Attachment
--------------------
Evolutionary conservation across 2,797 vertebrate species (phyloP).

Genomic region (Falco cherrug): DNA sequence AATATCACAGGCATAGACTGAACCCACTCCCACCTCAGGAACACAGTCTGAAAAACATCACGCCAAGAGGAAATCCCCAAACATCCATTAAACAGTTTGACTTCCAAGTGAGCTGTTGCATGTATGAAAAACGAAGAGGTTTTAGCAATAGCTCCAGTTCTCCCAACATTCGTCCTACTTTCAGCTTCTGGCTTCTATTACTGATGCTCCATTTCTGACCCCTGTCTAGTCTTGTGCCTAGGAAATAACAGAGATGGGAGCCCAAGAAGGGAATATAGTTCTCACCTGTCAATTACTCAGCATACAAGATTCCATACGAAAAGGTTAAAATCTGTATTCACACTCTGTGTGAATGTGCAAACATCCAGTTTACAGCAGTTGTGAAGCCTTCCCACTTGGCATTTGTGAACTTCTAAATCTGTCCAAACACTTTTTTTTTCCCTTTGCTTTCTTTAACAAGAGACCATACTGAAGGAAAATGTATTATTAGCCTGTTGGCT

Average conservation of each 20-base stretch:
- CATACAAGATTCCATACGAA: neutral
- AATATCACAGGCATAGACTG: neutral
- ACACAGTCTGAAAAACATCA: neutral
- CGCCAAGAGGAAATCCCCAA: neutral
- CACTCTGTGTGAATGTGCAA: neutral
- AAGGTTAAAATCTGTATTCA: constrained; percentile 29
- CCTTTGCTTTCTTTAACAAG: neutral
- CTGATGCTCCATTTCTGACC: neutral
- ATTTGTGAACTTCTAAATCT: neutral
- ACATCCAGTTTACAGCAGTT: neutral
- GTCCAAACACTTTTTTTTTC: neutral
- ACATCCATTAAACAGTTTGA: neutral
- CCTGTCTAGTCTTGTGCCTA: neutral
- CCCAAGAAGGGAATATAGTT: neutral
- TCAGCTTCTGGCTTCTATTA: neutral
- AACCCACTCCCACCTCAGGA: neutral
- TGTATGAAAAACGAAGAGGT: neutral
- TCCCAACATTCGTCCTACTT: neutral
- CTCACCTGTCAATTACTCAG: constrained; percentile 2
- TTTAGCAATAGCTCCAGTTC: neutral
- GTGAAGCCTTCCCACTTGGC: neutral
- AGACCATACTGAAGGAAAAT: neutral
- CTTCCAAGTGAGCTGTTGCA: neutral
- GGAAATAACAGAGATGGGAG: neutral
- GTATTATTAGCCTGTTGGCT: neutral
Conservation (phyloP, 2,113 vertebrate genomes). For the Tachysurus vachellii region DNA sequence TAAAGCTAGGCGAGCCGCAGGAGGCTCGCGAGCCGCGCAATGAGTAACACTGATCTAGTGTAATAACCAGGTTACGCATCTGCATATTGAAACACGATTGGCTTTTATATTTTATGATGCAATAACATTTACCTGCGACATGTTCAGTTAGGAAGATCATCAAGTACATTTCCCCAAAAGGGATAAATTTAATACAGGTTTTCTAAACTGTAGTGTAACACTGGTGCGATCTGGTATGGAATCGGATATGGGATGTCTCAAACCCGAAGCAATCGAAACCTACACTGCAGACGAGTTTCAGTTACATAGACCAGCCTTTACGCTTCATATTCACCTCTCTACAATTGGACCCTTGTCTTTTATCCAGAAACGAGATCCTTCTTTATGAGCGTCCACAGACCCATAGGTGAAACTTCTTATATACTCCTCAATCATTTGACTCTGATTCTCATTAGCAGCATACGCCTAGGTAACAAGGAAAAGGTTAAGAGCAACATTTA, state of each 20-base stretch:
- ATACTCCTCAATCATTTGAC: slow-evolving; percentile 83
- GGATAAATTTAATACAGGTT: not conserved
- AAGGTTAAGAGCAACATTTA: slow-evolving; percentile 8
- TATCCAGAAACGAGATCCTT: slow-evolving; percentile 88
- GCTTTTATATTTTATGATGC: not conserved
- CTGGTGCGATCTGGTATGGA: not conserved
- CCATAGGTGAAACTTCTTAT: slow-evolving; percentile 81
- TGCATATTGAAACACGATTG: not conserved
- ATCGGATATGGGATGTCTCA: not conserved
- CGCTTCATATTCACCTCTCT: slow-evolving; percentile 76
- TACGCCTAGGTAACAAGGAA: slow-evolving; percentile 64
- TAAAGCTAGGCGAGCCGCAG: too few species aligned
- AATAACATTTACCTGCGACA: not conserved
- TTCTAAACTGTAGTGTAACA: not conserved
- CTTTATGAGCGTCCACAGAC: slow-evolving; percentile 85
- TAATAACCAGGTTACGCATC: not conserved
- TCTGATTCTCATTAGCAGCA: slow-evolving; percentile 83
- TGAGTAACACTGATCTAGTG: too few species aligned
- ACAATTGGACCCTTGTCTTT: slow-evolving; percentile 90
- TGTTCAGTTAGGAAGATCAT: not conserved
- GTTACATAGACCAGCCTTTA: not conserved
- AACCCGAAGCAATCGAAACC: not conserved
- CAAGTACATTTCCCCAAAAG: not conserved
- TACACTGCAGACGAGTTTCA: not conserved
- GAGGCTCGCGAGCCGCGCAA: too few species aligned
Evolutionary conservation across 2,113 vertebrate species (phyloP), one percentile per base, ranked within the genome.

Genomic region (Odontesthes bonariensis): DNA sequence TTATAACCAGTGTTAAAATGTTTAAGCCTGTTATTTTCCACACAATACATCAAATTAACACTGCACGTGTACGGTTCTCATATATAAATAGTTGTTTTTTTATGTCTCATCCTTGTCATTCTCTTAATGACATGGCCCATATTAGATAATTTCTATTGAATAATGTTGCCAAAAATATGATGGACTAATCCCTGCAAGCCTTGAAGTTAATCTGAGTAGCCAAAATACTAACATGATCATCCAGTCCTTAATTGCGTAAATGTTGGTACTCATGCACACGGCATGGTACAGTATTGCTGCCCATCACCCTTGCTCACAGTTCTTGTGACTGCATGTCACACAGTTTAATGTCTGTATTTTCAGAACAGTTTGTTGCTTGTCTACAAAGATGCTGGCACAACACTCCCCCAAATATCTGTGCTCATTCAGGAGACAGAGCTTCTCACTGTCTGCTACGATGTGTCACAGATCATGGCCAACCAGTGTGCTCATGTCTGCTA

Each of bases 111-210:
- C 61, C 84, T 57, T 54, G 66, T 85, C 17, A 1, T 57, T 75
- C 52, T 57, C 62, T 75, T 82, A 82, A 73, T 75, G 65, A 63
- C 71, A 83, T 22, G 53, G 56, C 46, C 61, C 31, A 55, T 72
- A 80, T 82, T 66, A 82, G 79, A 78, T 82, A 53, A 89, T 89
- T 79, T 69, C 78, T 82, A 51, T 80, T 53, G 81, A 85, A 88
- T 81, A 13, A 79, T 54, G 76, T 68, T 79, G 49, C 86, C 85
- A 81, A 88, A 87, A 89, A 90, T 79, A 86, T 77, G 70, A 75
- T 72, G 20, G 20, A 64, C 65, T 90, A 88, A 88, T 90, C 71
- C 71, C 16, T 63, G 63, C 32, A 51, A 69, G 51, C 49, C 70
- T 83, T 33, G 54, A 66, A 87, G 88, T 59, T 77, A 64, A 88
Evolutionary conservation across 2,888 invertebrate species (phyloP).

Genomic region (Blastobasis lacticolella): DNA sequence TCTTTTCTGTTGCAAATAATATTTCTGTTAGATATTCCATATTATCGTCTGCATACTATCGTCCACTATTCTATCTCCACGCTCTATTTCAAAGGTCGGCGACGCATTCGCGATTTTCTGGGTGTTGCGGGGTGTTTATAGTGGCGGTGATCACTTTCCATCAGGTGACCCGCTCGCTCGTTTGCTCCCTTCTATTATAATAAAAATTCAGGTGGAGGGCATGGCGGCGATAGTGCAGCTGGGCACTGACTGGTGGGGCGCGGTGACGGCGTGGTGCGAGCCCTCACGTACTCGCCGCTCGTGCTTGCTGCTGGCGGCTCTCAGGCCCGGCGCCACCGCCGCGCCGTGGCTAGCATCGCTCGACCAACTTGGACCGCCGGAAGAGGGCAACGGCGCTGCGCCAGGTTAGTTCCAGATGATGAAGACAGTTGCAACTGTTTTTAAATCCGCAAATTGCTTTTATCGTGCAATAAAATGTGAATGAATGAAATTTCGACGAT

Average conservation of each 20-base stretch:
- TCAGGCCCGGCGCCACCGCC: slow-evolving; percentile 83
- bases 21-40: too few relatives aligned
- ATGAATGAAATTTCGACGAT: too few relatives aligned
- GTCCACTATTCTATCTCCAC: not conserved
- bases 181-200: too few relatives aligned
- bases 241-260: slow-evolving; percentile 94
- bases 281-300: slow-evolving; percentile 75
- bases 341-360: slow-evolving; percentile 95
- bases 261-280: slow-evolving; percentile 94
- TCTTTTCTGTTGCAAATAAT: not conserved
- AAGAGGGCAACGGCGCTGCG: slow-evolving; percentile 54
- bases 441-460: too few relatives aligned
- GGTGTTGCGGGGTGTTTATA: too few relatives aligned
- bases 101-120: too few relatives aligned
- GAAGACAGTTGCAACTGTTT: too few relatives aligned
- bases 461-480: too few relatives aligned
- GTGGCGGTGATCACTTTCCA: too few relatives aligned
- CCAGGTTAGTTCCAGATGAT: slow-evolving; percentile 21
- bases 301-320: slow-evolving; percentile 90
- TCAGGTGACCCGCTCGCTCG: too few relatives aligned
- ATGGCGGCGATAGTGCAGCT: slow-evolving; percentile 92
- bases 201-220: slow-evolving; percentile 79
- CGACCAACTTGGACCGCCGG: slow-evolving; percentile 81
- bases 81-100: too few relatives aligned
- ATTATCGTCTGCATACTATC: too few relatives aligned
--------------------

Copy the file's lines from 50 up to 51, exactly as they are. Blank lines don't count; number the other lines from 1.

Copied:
- GTTACATAGACCAGCCTTTA: not conserved
- AACCCGAAGCAATCGAAACC: not conserved